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Monday, 19 May 2014

Retro Review: "Brideshead Revisited" by Evelyn Waugh

“My theme is memory, that winged host that soared about me one grey morning of war-time. These memories, which are my life—for we possess nothing certainly except the past—were always with me. Like the pigeons of St. Mark’s, they were everywhere, under my feet, singly, in pairs, in little honey-voiced congregations, nodding, strutting, winking, rolling the tender feathers of their necks, perching sometimes, if I stood still, on my shoulder or pecking a broken biscuit from between my lips; until, suddenly, the noon gun boomed and in a moment, with a flutter and sweep of wings, the pavement was bare and the whole sky above dark with a tumult of fowl. Thus it was that morning.”

Charles Ryder's life changes for good when he meets Sebastian Flyte at Oxford University. From nights of hedonistic pleasure on the streets of Oxford to a summer spent at the Marchmains' enviable estate, Brideshead, Charles is soon immersed in the privileged life of Sebastian and his family. Yet their lives hold their own struggles and pressures, in particular the firmly held Catholic beliefs that Lady Marchmain posits so wilfully. With Sebastian's steady fall from grace, it seems Charles has said goodbye to Brideshead for good until he meets Julia again in the years leading up to the Second World War. Older and wiser, they begin to sketch out a life together, but the old pressures soon return.

It may seem somewhat odd that a book about the fading English aristocracy should impact readers so deeply, but this novel is truly special for a number of different reasons. Firstly, it's beautifully written, hence this quote-heavy post. If anyone has watched the 1981 television adaptation (you should), you will have an understanding of this, as sections are taken verbatim from Waugh's novel.

“Perhaps all our loves are merely hints and symbols; vagabond-language scrawled on gate-posts and paving-stones along the weary road that others have tramped before us; perhaps you and I are types and this sadness which sometimes falls between us springs from disappointment in our search, each straining through and beyond the other, snatching a glimpse now and then of the shadow which turns the corner always a pace or two ahead of us.”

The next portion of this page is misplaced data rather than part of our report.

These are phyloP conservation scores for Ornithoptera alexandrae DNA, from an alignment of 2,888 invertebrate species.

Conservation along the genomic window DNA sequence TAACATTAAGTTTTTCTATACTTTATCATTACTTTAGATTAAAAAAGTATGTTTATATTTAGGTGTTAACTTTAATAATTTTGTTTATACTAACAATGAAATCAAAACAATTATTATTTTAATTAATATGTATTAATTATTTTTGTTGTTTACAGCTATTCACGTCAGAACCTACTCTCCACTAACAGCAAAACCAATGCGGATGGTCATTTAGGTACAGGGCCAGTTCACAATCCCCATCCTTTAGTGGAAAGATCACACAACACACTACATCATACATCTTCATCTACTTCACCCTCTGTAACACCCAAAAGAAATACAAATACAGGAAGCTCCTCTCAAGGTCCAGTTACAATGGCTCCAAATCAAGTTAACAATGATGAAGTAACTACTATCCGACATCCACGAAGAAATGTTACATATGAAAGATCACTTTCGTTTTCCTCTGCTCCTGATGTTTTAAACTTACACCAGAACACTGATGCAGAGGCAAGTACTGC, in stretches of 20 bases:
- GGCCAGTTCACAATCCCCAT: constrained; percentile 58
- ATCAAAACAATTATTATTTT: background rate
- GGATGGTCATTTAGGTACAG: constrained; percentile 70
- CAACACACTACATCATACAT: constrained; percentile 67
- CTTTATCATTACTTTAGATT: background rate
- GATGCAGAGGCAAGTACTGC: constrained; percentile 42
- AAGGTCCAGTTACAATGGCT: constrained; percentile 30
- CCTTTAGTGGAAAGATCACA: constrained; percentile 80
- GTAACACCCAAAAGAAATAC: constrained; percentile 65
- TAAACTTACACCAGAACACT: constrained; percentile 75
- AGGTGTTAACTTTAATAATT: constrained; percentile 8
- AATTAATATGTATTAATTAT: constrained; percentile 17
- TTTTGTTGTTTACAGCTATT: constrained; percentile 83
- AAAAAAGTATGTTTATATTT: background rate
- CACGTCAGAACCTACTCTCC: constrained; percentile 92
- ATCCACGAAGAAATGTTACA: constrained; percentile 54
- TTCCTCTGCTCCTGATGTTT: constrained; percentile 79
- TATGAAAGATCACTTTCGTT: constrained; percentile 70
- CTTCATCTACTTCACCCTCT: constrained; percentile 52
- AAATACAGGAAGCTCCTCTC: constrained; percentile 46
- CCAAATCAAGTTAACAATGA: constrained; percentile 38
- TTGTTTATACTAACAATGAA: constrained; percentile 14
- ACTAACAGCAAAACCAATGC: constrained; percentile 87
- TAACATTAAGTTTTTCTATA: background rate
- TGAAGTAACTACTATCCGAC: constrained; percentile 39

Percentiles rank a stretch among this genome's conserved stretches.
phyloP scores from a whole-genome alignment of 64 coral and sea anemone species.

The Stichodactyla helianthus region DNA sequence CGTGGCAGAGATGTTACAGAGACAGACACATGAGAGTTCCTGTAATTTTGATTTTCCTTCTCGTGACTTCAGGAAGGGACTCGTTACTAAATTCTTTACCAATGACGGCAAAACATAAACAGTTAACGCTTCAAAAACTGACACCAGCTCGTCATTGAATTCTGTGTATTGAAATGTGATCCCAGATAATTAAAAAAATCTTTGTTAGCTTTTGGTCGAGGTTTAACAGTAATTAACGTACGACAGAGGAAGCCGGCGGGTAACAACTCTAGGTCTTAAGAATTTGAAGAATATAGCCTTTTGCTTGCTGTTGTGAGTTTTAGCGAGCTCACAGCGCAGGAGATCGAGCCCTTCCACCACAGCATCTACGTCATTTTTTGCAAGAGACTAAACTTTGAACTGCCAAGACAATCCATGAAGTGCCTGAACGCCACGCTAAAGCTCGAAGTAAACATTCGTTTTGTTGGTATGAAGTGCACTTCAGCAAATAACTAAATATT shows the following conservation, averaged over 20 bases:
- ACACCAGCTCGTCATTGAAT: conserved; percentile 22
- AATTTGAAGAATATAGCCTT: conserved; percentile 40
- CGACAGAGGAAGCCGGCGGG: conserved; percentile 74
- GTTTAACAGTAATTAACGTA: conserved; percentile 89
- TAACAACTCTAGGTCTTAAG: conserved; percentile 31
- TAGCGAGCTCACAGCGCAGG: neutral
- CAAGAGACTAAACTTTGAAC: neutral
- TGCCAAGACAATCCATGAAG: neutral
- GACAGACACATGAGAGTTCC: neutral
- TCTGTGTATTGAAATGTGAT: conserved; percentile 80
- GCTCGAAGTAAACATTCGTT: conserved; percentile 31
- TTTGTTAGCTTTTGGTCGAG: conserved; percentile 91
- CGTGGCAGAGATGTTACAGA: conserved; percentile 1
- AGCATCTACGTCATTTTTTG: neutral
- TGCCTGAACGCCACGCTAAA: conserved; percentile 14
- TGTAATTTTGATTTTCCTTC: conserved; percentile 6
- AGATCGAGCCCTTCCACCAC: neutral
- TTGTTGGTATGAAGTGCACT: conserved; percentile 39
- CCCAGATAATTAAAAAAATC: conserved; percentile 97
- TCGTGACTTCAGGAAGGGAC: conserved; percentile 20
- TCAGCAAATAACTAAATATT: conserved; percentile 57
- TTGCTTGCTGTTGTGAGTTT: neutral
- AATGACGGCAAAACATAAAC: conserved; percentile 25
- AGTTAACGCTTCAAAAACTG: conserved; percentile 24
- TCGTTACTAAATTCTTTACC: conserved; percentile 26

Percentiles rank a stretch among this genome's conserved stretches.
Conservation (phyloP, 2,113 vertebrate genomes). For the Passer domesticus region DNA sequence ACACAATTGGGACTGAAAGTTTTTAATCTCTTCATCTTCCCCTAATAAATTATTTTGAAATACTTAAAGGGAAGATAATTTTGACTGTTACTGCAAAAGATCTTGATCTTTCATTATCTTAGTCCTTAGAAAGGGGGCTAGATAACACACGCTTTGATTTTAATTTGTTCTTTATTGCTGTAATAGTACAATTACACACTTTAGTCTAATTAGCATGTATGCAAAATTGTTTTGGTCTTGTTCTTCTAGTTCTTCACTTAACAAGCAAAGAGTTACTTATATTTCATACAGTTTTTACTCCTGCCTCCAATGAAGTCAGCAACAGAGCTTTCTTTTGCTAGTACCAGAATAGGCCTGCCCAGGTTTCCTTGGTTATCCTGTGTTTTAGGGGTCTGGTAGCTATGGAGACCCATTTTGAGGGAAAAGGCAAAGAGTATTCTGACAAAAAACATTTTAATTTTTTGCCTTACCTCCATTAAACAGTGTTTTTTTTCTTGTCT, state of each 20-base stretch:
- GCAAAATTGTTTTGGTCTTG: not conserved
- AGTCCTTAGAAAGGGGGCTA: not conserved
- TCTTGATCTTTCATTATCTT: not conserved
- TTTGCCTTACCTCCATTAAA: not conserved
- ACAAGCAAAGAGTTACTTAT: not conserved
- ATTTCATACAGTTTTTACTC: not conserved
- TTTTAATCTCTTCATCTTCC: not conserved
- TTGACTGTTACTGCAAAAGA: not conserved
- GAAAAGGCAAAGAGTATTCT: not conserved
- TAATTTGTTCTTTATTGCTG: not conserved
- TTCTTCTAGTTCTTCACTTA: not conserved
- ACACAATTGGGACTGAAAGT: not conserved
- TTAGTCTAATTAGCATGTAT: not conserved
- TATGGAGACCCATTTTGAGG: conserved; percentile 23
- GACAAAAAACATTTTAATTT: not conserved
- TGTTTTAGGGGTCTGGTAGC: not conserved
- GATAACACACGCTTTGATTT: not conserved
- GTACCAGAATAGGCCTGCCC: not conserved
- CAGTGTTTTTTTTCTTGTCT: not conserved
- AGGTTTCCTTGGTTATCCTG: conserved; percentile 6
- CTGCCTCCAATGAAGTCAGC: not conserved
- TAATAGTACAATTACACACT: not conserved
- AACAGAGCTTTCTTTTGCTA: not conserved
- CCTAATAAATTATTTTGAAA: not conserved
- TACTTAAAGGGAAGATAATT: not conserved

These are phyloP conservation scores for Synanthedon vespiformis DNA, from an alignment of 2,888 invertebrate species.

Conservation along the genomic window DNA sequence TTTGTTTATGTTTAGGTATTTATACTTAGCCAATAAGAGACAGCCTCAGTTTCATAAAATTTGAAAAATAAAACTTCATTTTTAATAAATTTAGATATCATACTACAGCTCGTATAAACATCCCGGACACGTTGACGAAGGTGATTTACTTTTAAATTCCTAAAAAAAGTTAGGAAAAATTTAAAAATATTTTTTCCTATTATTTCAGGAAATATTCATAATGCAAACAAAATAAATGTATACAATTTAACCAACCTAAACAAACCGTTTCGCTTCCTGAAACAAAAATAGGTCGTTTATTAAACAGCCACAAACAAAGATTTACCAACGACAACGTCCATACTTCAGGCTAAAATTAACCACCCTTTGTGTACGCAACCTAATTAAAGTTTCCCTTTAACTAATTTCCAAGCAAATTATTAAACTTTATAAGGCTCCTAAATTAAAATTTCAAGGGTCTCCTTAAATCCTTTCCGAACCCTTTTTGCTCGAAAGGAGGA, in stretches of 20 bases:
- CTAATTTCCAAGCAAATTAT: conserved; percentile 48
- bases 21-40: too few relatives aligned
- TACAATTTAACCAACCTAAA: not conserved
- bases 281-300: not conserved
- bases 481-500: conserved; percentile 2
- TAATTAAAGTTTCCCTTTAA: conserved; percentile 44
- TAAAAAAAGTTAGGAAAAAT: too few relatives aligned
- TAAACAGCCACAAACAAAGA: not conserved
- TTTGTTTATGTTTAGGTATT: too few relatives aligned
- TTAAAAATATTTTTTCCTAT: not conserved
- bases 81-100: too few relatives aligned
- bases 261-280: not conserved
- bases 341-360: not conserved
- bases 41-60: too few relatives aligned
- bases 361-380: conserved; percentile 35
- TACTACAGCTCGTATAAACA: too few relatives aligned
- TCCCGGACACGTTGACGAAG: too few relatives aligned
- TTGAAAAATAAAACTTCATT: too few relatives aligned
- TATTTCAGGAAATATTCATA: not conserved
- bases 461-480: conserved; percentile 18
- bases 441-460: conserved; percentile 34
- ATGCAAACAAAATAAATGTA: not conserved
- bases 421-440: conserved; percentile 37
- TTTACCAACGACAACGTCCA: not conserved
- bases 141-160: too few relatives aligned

The book is also so poignant as it is deeply romantic. Charles describes the experience of first love, with all the naivety of youth. He is mesmerised by the beautiful troubled Sebastian, swept up in a carefree world of champagne and summertime. I can certainly remember feeling this way in my first year of University, all the potential pleasures of life at my fingertips.

“I should like to bury something precious in every place where I've been happy and then, when I'm old and ugly and miserable, I could come back and dig it up and remember.”

Most importantly though, is the overwhelming nostalgia of the novel. One of the things that simultaneously gives life value and pain is the inevitable passing of time and happiness. It is impossible to hold on those moments we treasure the most and so it is for Charles. As he grows older, he only feels this more acutely.

I cannot recommend this book highly enough. It's one that will make your heart ache a little more as all truly beautiful things are wont to do.

“I felt that I was leaving part of myself behind, and that wherever I went afterwards I should feel the lack of it, and search for it hopelessly, as ghosts are said to do, frequenting the spots where they buried material treasures without which they cannot pay their way to the nether world.” 

Buy the book: Brideshead Revisited: The Sacred and Profane Memories of Captain Charles Ryder

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